Dick said a man in recovery will also be speaking at A Night of Hope.

“He is in recovery and is committed to helping people,” said Dick. “He knows how to engage young people in an entertaining way.”

The tradition of lighting electronic purple votive candles in remembrance and hope for all those impacted by substance use will continue. A member of the Lynnfield Clergy Association will be giving a closing blessing.

Carmela said A Night of Hope seeks to end the stigma around substance use disorder. After Michael passed away, she said a number of people have commended her family for raising awareness about substance use disorder.

“I work in a small boutique,” said Carmela. “A Lynnfield mother recently told me that she was sorry for our family’s loss, but she said, ‘I have to tell you, the work you are doing is amazing.’ She has a son who was in the wrong crowd, but he survived. Unfortunately, a lot of his friends passed away.”

Carmela also recalled that another woman shared a similar story at Ralph and Stacey Sevinor’s fundraiser for House Minority Leader Brad Jones (R-North Reading) this past June.

“After we walked in, she told us that we had something in common,” said Carmela. “She said her son passed away, but his issue was related to alcohol.”

Dick, who is also a member of the Select Board, has heard similar stories.

“We hear it more and more,” said Dick. “I called someone about an issue they were having in their neighborhood. And while I was talking with the woman, she shared with me that she lost her daughter two years ago. A lot of people appreciate we are getting the word out and substance use is being talked about. Hopefully that will eliminate the stigma.”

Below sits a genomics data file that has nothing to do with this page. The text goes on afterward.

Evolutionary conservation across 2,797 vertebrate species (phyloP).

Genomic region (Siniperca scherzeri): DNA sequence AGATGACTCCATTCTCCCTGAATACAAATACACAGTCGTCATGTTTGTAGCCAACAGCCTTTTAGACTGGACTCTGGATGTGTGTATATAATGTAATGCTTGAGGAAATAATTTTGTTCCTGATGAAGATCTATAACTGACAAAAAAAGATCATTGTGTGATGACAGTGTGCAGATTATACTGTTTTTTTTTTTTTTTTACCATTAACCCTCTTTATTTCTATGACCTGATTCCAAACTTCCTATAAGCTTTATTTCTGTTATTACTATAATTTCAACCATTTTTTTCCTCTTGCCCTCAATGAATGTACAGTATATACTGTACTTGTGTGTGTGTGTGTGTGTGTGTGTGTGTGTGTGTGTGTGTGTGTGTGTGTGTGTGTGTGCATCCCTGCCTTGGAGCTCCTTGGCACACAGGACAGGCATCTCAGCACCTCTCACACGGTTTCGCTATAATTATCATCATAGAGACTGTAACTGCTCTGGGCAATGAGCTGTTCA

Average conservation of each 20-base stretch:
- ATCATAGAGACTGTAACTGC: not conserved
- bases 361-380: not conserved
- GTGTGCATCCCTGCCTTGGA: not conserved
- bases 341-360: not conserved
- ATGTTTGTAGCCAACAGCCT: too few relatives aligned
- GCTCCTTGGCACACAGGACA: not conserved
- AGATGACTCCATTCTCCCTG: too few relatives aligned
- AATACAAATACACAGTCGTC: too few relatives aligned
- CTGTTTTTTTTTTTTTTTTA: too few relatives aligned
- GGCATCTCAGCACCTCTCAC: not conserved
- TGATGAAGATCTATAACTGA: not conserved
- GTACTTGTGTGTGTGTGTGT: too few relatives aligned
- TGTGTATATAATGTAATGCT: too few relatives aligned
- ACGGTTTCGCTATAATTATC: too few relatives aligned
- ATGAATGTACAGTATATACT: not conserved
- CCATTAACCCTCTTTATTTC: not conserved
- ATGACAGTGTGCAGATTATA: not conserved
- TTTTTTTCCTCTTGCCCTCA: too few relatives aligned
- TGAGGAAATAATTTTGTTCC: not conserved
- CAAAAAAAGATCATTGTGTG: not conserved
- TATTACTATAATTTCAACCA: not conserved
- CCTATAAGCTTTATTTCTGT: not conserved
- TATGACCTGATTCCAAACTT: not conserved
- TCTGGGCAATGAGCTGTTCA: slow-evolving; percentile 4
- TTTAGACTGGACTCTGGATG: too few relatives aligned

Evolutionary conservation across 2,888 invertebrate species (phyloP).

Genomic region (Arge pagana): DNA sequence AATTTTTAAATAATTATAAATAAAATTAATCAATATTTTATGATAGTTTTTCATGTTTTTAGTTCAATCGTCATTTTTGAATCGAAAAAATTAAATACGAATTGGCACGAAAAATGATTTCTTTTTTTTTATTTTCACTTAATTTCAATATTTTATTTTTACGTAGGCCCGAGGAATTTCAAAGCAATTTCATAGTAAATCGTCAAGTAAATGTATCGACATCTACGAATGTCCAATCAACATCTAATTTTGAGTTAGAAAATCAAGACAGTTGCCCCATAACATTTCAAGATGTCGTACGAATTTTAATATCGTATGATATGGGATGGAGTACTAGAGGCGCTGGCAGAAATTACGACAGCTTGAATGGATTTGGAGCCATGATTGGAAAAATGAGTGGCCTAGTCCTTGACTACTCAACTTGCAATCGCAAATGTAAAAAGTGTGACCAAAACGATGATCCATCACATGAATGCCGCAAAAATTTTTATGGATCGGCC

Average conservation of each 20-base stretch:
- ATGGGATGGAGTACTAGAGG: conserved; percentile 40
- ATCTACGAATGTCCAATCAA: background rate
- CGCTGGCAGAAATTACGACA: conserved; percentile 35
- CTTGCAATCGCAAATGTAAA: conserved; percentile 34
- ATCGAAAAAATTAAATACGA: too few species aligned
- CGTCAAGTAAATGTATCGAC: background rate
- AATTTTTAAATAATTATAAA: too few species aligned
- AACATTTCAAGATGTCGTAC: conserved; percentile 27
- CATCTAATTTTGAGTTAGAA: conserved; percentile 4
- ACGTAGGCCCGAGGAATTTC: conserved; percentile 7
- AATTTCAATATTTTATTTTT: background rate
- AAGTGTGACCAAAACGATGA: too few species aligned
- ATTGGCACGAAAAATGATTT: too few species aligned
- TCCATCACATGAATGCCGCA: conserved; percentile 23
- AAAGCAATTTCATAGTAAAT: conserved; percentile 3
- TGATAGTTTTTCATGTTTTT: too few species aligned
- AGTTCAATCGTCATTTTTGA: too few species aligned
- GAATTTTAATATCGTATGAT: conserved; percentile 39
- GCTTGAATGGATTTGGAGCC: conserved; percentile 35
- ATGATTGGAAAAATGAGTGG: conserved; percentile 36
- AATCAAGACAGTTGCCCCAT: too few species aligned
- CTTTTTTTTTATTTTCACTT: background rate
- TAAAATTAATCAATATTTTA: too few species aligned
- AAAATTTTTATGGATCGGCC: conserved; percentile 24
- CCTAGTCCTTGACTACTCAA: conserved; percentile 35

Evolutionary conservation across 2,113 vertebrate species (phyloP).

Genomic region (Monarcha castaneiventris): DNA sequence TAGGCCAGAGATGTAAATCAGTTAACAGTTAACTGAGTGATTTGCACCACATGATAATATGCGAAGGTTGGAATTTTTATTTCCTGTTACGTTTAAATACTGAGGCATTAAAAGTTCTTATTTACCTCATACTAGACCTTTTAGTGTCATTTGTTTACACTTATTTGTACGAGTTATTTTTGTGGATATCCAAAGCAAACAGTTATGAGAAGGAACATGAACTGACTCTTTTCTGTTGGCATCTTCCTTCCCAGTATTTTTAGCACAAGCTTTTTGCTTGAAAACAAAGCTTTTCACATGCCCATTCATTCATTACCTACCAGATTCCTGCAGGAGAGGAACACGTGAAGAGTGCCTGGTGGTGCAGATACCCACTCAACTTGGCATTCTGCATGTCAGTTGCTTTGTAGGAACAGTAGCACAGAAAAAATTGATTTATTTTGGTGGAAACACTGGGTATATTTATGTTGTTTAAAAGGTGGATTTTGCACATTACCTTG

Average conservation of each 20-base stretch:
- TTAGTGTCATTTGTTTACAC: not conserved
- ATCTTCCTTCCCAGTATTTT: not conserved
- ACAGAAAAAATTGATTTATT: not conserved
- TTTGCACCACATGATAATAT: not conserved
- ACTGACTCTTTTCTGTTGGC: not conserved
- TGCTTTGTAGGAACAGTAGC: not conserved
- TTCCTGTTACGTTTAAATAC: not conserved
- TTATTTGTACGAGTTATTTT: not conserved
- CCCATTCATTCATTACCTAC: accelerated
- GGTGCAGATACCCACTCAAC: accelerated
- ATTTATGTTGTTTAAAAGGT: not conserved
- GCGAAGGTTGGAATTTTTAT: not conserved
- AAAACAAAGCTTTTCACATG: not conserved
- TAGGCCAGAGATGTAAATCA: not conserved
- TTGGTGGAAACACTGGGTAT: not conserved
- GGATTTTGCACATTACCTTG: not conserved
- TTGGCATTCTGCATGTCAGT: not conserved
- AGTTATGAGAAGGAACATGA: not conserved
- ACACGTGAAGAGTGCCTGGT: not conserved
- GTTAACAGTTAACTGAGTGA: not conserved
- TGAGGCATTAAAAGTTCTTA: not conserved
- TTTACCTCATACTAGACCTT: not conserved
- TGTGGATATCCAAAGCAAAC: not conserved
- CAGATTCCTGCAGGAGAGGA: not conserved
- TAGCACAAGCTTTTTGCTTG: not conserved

Dick noted that 70 percent of the sober house scholarships the Think of Michael Foundation has awarded to recipients have been given to people suffering from alcoholism.

“While everyone focuses on drug abuse, alcohol is also ruining many lives, careers and marriages,” said Dick.

Carmela and Dick encouraged families to attend the fourth annual A Night of Hope, especially families who have tweens and teens. Dick said School Superintendent Kristen Vogel and Lynnfield High School Athletic Director Mia Muzio have been “very supportive” of the fourth annual A Night of Hope. He said Muzio and high school coaches are encouraging student-athletes to attend the ceremony.

“We have had student-athletes wear their jerseys to A Night of Hope in the past,” said Dick. “I think that makes it a great community event. We are hoping to have a great showing, and, most importantly, we want to have young people there. We hope that young people realize that one mistake can end up being a fatal mistake. We hope adults keep that in mind as well.”

After Michael passed away four-and-a-half years ago, Carmela said her grandchildren’s friends were touched by their family’s loss and rallied around them. She said A Night of Hope will seek to teach the community’s young people that “there are consequences if people make the wrong mistake.”